Human rights in Jordan
Human rights in Jordan
Jordan , officially the Hashemite Kingdom of Jordan , Al-Mamlaka al-Urduniyya al-Hashemiyya) is a kingdom on the East Bank of the River Jordan. The country borders Saudi Arabia to the east and south-east, Iraq to the north-east, Syria to the north and the West Bank and Israel to the west, sharing...

continues to be a matter of concern for many in and outside of the country, including international human rights groups.


The 2011 Jordanian protests
2011 Jordanian protests
The 2011 Jordanian protests are a series of protests occurring in Jordan in 2011, which resulted in the firing of the cabinet ministers of the government.Food inflation and salaries were a cause for resentment in the country....

 began in the wake of unrest in Tunisia
Tunisia , officially the Tunisian RepublicThe long name of Tunisia in other languages used in the country is: , is the northernmost country in Africa. It is a Maghreb country and is bordered by Algeria to the west, Libya to the southeast, and the Mediterranean Sea to the north and east. Its area...

 and Egypt
Egypt , officially the Arab Republic of Egypt, Arabic: , is a country mainly in North Africa, with the Sinai Peninsula forming a land bridge in Southwest Asia. Egypt is thus a transcontinental country, and a major power in Africa, the Mediterranean Basin, the Middle East and the Muslim world...

, when starting in January several thousand Jordanians staged weekly demonstrations and marches in Amman
Amman is the capital of Jordan. It is the country's political, cultural and commercial centre and one of the oldest continuously inhabited cities in the world. The Greater Amman area has a population of 2,842,629 as of 2010. The population of Amman is expected to jump from 2.8 million to almost...

 and other cities throughout Jordan to protest government corruption, rising prices, rampant poverty, and high unemployment. In response, King Abdallah replaced his prime minister and formed a National Dialogue Commission with a reform mandate. The King told the new prime minister to "take quick, concrete and practical steps to launch a genuine political reform process", "to strengthen democracy," and provide Jordanians with the "dignified life they deserve." The King called for an "immediate revision" of laws governing politics and public freedoms. Initial reports say that this effort has started well, but much work remains to be done.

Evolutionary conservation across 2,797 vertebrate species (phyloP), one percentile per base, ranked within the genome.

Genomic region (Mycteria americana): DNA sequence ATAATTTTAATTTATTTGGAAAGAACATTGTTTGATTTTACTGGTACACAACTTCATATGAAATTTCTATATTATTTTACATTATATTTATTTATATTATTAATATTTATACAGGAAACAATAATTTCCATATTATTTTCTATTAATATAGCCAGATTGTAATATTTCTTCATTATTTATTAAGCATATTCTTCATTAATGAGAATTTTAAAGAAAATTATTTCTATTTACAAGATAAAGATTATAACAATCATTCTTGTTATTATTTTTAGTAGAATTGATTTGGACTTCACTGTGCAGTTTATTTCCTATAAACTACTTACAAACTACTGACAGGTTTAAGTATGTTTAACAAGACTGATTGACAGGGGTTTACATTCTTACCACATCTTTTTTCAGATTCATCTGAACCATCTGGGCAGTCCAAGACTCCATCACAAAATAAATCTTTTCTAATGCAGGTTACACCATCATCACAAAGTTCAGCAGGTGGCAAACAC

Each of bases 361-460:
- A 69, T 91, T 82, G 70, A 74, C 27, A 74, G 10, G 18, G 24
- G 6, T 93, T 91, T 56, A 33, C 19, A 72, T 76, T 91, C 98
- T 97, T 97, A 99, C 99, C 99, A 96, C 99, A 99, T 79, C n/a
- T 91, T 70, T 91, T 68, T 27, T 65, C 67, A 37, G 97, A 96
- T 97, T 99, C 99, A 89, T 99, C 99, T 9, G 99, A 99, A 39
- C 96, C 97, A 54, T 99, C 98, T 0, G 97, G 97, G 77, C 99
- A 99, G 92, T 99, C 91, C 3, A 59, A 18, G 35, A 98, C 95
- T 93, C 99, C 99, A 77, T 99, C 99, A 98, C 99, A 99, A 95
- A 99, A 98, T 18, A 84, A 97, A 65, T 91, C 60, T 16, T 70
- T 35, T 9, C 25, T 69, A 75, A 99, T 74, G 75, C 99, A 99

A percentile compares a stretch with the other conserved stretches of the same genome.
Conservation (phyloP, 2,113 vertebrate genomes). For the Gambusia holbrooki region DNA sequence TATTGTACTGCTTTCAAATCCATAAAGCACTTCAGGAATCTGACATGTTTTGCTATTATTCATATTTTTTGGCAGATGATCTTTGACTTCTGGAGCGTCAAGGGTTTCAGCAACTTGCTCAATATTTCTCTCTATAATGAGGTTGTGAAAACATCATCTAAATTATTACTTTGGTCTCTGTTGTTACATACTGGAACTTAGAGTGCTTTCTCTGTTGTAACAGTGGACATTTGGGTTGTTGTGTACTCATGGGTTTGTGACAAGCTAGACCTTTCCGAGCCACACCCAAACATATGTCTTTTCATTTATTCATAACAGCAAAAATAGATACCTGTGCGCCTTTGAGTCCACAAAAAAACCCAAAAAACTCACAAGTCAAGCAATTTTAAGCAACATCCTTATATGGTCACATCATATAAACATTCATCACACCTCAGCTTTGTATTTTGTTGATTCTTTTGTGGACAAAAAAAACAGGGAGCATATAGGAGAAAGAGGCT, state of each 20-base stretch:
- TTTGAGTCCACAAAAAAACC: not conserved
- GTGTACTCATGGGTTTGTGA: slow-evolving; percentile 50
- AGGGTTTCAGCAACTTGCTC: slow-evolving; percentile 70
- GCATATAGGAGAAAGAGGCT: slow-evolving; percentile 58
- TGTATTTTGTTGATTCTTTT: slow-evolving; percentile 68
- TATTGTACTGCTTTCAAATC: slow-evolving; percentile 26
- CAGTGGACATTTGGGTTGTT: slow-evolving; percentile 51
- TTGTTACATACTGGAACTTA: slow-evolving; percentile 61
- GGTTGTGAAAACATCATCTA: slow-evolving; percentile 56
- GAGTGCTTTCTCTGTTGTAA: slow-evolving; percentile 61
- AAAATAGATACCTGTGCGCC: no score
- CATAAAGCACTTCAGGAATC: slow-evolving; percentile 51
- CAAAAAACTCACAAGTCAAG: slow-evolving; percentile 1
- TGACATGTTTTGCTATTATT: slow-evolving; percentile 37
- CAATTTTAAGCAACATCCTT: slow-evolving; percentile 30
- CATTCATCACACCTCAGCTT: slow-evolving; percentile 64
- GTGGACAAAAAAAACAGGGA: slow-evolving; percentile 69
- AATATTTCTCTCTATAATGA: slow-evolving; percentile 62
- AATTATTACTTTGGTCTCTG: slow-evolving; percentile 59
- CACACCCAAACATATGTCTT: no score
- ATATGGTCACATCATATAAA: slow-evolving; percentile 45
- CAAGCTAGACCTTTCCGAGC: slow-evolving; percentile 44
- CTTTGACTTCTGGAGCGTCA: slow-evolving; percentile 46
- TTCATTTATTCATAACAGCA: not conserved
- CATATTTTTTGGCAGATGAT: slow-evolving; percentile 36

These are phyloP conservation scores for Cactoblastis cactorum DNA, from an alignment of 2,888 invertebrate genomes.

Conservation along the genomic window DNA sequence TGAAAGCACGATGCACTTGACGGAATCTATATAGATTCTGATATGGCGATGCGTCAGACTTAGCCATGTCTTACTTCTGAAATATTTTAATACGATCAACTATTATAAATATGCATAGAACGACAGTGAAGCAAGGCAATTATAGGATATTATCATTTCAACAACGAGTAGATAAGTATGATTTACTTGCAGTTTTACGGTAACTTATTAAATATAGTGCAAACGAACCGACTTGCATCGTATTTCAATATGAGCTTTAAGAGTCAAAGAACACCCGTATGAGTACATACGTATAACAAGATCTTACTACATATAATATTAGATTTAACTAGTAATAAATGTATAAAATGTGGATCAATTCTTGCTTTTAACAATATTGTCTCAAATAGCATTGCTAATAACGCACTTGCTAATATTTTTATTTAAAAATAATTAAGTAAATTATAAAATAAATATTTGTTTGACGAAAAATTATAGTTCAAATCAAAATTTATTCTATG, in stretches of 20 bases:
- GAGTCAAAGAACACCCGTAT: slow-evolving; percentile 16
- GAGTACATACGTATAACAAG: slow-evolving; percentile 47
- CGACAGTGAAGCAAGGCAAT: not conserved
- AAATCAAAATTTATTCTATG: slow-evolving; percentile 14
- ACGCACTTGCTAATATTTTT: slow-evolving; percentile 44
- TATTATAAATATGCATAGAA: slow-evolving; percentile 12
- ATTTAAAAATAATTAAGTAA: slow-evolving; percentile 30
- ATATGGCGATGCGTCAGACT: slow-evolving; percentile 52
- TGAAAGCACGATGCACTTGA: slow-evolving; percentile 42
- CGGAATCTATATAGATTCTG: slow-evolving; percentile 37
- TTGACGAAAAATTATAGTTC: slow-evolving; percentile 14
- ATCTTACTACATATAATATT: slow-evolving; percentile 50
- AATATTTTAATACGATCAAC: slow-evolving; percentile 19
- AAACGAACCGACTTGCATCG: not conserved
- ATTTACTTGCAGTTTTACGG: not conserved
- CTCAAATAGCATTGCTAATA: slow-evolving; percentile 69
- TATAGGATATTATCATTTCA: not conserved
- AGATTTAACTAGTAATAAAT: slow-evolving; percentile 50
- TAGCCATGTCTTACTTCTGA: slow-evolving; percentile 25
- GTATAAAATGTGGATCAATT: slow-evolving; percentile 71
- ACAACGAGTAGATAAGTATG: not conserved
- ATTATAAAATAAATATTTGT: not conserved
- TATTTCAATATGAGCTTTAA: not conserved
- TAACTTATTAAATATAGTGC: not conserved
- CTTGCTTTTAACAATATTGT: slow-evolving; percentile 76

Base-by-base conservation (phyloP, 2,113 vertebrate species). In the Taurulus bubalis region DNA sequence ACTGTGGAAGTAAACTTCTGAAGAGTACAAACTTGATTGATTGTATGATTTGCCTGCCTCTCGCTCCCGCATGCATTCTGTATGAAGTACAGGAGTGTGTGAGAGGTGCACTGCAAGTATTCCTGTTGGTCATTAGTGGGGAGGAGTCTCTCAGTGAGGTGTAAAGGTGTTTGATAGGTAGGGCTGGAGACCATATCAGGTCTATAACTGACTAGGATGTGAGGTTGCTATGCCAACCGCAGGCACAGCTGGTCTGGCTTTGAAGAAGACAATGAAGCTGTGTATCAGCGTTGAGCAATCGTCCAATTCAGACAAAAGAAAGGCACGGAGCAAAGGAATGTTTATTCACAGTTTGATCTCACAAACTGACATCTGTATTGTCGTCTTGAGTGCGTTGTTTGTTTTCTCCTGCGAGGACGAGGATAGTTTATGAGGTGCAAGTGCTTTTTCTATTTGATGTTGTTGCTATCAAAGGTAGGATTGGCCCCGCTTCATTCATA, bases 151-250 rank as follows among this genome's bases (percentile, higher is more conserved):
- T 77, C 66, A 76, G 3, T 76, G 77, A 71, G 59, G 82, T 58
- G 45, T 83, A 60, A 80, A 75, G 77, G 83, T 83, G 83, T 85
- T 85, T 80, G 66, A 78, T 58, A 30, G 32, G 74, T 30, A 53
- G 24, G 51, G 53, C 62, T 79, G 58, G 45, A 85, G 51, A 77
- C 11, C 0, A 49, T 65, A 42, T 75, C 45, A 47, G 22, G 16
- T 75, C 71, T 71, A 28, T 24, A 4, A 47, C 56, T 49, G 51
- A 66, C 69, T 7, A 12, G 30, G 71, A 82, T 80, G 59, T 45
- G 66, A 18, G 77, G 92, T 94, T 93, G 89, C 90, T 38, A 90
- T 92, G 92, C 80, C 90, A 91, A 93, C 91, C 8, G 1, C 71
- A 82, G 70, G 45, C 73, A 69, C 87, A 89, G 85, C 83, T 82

The 2010 Arab Democracy Index from the Arab Reform Initiative ranked Jordan first in the state of democratic reforms out of fifteen Arab countries.

Civil liberties and political rights scored 5 and 6 respectively in Freedom House's
Freedom House
Freedom House is an international non-governmental organization based in Washington, D.C. that conducts research and advocacy on democracy, political freedom and human rights...

 Freedom in the World 2011 report, where 1 is most free and 7 is least free. This earned Jordan "Not Free" status. Jordan ranked ahead of 6, behind 4, and the same as 8 countries in the Middle East and North Africa region.

Areas of concern with respect to human rights in Jordan include:
  • limitations on the right of citizens to change their government peacefully;
  • a newly drafted electoral law that perpetuates significant under representation of urban areas and citizens of Palestinian origin in leadership positions;
  • cases of arbitrary deprivation of life, torture, poor prison conditions, impunity, arbitrary arrest and denial of due process through administrative detention, and prolonged detention;
  • breaches of fair trial standards and external interference in judicial decisions;
  • infringements on privacy rights;
  • limited freedoms of speech and press, and government interference in the media and threats of fines and detention that encourage self-censorship;
  • restricted freedoms of assembly and association;
  • legal and societal discrimination and harassment of women remain a concern, although there have been significant improvements in recent years;
  • legal and societal discrimination and harassment of religious minorities and converts from Islam are a concern, although Jordan is widely acknowledged as being a strong supporter of religious freedoms;
  • legal and societal discrimination and harassment of members of the lesbian, gay, bisexual, and transgender (LGBT) community;
  • loss of Jordanian nationality by some citizens of Palestinian origin;
  • restricted labor rights; and
  • abuse of foreign domestic workers.


Jordan is a constitutional monarchy
Constitutional monarchy
Constitutional monarchy is a form of government in which a monarch acts as head of state within the parameters of a constitution, whether it be a written, uncodified or blended constitution...

 ruled by King Abdullah II bin Hussein
Abdullah II of Jordan
Abdullah II ibn al-Hussein is the reigning King of the Hashemite Kingdom of Jordan. He ascended the throne on 7 February 1999 after the death of his father King Hussein. King Abdullah, whose mother is Princess Muna al-Hussein, is a member of the Hashemite family...

. The constitution concentrates executive and legislative authority in the king.